31 Aug 2015

IS destroy part of 2000 year old temple - reports

9:04 pm on 31 August 2015

The Islamic State (IS) jihadist group has destroyed part of what's considered the most important temple at the ancient Syrian site of Palmyra, activists and witnesses say.

The extent of the damage to the 2,000-year-old Temple of Bel is not clear but local residents have described being shaken by a large explosion.

The reports come a week after IS blew up another temple at the ancient city.

IS seized control of Palmyra in May, sparking fears for the site.

The world-famous Greco-Roman ruins are in the desert north-east of the Syrian capital, Damascus.

The 2,000-year-old Temple of Bel.

The 2,000-year-old Temple of Bel. Photo: Wikicommons

"It is total destruction,'' one Palmyra resident told the Associated Press news agency. "The bricks and columns are on the ground."

"It was an explosion the deaf would hear," he went on, adding that only the wall of the temple remains.

The temple was dedicated to the Palmyrene gods and was one of the best preserved parts of the site.

It was several days after the initial reports of the destruction of another part of the site, the Temple of Baalshamin, that IS itself put out pictures showing its militants blowing up the temple.

Islamic State has published images of the destruction of the Temple of Baalshamin at the ancient ruins of Palmyra in Syria.

Islamic State has published images of the destruction of the Temple of Baalshamin at the ancient ruins of Palmyra in Syria. Photo: AFP

Satellite images have confirmed the destruction.

Earlier this month IS murdered the archaeologist who had looked after the Palmyra ruins for 40 years.

The family of 81-year-old Khaled al-Asaad told Syria's director of antiquities that he had been beheaded.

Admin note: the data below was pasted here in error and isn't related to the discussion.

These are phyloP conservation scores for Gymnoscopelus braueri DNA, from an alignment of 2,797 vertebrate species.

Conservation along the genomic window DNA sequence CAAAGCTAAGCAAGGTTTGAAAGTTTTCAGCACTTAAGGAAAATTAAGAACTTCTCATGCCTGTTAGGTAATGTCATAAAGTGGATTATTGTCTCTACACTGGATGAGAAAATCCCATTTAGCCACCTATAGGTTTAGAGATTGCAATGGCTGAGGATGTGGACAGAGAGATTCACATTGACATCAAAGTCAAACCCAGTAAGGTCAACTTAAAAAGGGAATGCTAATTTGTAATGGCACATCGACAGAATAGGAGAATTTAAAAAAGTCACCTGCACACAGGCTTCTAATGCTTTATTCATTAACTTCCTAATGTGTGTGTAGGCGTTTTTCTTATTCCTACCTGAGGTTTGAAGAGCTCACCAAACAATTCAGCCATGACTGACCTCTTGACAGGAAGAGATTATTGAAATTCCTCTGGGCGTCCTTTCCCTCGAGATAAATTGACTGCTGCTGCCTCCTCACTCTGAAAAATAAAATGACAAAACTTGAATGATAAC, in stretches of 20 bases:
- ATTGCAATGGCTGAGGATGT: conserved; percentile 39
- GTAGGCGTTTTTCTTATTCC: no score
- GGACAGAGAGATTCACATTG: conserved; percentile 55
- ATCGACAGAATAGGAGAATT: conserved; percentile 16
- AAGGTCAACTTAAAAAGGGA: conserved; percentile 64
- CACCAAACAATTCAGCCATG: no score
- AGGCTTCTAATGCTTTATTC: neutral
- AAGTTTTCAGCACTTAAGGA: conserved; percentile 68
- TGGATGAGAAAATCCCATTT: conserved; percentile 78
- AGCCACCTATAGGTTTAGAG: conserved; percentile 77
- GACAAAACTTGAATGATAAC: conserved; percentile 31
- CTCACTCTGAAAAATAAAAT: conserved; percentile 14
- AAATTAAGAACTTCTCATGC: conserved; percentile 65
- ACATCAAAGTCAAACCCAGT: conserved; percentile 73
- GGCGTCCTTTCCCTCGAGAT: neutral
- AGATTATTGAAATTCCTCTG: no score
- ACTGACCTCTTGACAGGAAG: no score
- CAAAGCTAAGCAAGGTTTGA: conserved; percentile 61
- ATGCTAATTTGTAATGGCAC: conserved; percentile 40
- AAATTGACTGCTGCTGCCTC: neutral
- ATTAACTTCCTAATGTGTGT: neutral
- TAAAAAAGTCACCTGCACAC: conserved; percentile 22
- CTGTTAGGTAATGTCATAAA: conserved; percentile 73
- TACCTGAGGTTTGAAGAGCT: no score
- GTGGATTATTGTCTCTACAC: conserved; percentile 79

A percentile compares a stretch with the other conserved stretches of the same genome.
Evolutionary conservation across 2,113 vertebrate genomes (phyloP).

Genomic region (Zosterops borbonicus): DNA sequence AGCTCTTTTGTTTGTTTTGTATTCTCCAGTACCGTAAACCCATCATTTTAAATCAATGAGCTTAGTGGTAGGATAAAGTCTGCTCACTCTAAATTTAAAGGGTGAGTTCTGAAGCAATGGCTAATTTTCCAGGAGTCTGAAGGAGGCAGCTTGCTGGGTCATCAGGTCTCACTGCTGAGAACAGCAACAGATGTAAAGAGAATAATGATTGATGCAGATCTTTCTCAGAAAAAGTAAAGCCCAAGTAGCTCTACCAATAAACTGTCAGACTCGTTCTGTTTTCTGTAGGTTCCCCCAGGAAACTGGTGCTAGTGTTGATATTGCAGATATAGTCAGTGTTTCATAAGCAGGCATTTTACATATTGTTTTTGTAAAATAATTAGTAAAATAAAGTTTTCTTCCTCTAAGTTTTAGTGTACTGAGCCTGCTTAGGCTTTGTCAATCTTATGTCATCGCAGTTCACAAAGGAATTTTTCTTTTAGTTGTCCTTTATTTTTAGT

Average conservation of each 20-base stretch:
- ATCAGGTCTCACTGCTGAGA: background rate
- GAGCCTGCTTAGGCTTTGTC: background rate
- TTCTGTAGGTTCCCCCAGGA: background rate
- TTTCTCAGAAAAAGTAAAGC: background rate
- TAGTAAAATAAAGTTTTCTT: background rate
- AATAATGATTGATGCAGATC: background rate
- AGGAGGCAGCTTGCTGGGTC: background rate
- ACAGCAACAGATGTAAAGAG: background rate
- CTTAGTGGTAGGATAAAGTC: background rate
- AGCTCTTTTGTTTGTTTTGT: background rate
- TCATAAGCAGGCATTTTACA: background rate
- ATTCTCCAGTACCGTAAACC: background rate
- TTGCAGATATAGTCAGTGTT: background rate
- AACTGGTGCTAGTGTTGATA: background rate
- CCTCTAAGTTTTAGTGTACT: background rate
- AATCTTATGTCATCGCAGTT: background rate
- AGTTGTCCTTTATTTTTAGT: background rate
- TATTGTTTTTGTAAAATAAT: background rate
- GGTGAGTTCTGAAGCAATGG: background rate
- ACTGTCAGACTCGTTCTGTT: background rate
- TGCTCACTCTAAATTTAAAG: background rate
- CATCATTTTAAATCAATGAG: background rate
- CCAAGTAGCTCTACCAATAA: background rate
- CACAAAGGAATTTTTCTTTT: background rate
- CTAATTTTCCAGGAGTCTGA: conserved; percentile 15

Unesco director general Irina Bokova praised the archaeologist, saying IS "murdered a great man, but they will never silence history".

The ancient city of Palmyra is a Unesco World Heritage site and was a major tourist attraction before Syria descended into civil war.

Unesco has condemned the deliberate destruction of Syria's cultural heritage as a war crime.

IS fighters are now in control of the ancient city of Palmyra.

The ancient city of Palmyra. Photo: RNZ / Duncan Snelling

The modern city of Palmyra - known locally as Tadmur - is situated in a strategically important area on the road between the Syrian capital, Damascus, and the eastern city of Deir al-Zour.

IS has used Palmyra's theatre to stage the public execution by children of more than 20 captured Syrian army soldiers.

The group has ransacked and demolished several similar sites in the parts of neighbouring Iraq which they overran last year, destroying priceless ancient artefacts.

The United Nations estimates that over 250,000 people have been killed in Syria since the war began there four years ago.

Over four million people have fled the country and 7.6 million are displaced inside Syria.